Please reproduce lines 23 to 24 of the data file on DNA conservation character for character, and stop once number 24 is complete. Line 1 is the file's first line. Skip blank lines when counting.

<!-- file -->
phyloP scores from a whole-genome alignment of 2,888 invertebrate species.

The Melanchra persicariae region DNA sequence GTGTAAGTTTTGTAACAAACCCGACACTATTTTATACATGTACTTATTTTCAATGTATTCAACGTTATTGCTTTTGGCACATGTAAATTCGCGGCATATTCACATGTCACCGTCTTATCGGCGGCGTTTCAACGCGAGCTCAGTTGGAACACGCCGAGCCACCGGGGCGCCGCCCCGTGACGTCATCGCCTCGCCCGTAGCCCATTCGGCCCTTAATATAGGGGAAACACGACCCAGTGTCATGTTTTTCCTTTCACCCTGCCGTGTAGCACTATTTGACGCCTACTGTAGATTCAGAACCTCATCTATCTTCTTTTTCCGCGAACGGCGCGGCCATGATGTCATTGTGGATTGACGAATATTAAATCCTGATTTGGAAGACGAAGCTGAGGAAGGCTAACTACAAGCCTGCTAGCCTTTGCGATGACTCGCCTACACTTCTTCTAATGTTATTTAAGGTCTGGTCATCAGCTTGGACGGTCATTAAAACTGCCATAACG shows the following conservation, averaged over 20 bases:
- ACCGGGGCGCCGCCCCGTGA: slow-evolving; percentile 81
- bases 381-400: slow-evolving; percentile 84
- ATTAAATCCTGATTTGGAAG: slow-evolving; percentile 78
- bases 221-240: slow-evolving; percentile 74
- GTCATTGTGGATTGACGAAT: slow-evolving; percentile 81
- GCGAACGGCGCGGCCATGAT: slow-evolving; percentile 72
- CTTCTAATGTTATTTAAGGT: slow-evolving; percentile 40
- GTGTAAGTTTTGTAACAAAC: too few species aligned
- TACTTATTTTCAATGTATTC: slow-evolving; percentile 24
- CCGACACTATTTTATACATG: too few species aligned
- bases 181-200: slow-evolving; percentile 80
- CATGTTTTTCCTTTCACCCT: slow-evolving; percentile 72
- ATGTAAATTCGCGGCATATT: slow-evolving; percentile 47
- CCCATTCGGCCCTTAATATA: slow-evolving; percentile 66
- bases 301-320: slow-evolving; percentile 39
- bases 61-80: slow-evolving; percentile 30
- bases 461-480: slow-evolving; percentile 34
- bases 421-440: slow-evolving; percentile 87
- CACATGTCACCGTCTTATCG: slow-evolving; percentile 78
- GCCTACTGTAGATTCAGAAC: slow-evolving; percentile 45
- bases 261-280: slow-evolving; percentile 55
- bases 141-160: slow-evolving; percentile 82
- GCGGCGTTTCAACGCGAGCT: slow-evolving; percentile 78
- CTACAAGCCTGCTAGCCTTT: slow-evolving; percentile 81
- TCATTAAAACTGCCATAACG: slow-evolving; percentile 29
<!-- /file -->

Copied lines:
- bases 261-280: slow-evolving; percentile 55
- bases 141-160: slow-evolving; percentile 82